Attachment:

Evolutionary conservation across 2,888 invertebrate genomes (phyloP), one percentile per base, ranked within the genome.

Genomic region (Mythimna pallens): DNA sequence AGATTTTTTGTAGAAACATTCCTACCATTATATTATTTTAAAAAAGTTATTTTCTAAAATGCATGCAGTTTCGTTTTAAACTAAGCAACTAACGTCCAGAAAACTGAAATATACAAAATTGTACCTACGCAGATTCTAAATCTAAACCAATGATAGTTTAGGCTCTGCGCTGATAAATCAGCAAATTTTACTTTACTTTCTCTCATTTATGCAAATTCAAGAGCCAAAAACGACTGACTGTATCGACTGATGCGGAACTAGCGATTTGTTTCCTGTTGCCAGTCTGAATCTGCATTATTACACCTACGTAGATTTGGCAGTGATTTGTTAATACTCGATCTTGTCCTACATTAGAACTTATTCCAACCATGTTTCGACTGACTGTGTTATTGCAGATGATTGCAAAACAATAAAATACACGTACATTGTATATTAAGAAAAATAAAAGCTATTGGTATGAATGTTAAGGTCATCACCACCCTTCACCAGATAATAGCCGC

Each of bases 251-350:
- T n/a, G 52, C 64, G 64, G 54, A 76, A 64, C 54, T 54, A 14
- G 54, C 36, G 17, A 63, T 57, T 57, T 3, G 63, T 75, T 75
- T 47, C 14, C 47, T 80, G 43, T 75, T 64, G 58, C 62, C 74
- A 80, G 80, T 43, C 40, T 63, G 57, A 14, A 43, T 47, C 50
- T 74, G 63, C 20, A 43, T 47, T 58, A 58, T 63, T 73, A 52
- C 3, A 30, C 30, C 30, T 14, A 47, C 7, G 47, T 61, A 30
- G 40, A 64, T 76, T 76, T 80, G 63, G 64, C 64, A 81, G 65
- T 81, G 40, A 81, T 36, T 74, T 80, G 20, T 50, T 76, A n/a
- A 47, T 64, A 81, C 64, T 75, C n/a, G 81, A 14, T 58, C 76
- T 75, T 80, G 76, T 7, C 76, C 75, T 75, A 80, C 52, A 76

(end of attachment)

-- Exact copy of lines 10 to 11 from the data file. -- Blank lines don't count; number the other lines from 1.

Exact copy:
- G 40, A 64, T 76, T 76, T 80, G 63, G 64, C 64, A 81, G 65
- T 81, G 40, A 81, T 36, T 74, T 80, G 20, T 50, T 76, A n/a